The final compromise on the future European regulation for organic production has finally been adopted on November 22nd, after 3 years of long and difficult negotiations (the longest in the history of the EU).
Against all pronostics, the EU Council has adopted the compromise on Monday morning, against Germany’s position and through a qualified majority of 19 Member States IN FAVOUR, 6 Member States AGAINST (CZ, LT, SK, AT, CY, FI) and 3 Member States ABSTAINING (HU, DE, BE). The (very good) surprise came from Sweden and Poland, which changed their mind over the week-end !
Moreover, on the same day, the agri committee of the European Parliament has also adopted the final compromise, by 29 voices IN FAVOUR, 11 voices AGAINST and 4 ABSTENTIONS.
This new regulation introduces two new categories of “varieties” of seeds available for organic agriculture: “organic heterogeneous material”, which essentially corresponds to the thousands of traditional varieties currently prohibited for sale by the effect of the “official catalogue”, and “organic varieties suitable for organic production”, derived from organic breeding programs specifically adapted to the needs and constraints of organic farming.
“Organic heterogeneous material” has been taken out of the scope of the horizontal legislation on the marketing of seeds, so to say. It will not have to go through the registration procedure anymore, nor to be subject to the technical certification of seed lots. It will be allowed for marketing through a simple notification to the competent authority, in the form of a dossier presenting the agronomic and phenotypic characteristics of the material. The competent authority will have 3 months to comment on the completeness of the dossier. Beyond this deadline, the dossier will be deemed acknowledged and the material will be allowed to be put on the market.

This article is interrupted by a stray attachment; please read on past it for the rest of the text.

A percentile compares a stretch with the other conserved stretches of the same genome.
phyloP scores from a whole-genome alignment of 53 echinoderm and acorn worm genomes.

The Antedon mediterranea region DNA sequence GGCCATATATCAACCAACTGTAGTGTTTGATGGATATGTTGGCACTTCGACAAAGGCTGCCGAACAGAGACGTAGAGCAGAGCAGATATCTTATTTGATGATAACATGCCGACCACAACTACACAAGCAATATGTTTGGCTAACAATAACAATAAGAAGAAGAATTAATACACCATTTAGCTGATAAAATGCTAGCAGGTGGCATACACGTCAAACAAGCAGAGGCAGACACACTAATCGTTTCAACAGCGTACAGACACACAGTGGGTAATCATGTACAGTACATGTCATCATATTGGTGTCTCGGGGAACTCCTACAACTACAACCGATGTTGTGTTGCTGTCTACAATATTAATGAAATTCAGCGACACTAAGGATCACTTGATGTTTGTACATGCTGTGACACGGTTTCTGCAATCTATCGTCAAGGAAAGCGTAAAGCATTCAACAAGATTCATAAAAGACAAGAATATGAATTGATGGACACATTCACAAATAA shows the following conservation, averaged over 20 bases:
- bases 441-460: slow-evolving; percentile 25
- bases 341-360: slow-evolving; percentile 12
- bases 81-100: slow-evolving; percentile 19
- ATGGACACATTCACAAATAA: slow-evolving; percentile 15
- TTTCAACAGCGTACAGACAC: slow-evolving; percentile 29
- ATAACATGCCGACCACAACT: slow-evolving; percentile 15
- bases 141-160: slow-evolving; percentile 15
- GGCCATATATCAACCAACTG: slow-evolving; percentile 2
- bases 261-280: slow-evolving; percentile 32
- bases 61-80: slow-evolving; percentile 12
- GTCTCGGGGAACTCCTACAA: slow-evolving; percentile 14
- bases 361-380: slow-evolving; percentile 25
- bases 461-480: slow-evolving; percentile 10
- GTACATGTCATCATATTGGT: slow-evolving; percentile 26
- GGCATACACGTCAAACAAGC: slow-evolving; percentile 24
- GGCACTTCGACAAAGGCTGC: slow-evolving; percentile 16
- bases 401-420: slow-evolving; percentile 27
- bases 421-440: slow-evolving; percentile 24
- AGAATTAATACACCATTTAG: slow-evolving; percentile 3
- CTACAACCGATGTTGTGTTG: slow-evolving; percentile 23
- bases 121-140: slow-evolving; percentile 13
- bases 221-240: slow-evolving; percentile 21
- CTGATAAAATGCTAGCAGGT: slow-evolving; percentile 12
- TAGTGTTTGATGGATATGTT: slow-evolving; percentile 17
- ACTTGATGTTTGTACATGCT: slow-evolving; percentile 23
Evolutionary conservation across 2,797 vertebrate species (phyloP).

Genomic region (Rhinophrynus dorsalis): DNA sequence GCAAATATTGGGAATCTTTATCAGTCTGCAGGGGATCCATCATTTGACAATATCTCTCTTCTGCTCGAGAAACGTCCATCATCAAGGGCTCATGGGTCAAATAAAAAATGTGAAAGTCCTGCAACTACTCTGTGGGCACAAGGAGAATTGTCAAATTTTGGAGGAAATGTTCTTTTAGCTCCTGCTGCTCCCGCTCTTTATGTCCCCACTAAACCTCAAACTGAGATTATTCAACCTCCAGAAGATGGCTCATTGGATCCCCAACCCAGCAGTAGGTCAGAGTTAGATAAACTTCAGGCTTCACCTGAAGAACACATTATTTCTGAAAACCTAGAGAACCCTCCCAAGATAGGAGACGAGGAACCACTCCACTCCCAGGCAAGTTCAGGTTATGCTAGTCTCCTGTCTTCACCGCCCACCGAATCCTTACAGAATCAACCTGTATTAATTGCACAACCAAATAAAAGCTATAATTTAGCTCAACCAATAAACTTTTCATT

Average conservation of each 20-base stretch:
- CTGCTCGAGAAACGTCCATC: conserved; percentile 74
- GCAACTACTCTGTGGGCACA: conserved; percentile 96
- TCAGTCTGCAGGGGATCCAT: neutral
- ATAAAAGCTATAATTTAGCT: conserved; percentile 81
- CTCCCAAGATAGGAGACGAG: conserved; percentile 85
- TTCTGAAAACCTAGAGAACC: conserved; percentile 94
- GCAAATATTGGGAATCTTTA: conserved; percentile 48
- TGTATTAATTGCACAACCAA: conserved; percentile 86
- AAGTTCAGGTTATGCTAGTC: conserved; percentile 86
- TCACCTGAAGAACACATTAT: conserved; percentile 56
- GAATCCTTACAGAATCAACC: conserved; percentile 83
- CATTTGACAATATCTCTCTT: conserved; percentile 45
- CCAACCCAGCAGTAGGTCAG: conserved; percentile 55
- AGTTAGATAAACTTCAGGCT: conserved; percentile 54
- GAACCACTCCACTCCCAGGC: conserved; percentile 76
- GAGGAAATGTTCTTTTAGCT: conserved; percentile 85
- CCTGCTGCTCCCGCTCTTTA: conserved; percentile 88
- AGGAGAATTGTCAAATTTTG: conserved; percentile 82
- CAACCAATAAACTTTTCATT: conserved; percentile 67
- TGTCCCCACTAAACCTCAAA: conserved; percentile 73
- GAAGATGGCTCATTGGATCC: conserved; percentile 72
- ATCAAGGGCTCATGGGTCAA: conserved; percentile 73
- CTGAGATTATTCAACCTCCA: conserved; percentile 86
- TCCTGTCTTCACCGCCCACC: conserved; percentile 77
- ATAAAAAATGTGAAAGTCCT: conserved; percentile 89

The Commission is entitled to adopt a delegated act laying down rules ensuring a minimum quality of seed lots destined to be placed on the market (identity of the material, specific purity, germination rate and sanitary quality), as well as rules on labelling and packaging of this material.
As for “organic varieties suitable for organic production“, they will be authorised on the market under the derogatory conditions that will be defined by the Commission in the framework of a « temporary experiment » of 7 years, which will intend to evaluate the characteristics of these new varieties and to subsequently adapt the horizontal legislation on the marketing of seeds.
These new categories will not replace the F1 hybrid varieties currently available; they only add to the current seed offer. However, they will have to be “preferred” by organic producers when making a choice.
These provisions, after 22 years of widespread use of non-organic seeds (the first obligation was introduced in 1995, but has remained largely ignored), will help better meet the principles of organic farming (high level of biodiversity) and the obligations contained in the organic farming standards (seeds of organic quality), but will also provide organic farmers with much better adapted varieties to their agronomic needs.
The compromise also expressly allows organic farmers to produce and use their own seeds.
These provisions represent a major change in the legislation on the marketing and use of seeds, which opens fantastic perspectives for cultivated biodiversity in organic production, but also for the whole farming sector, in the long term.
For more details on other changes brought by the new regulation for organic production, read the summarized briefing.
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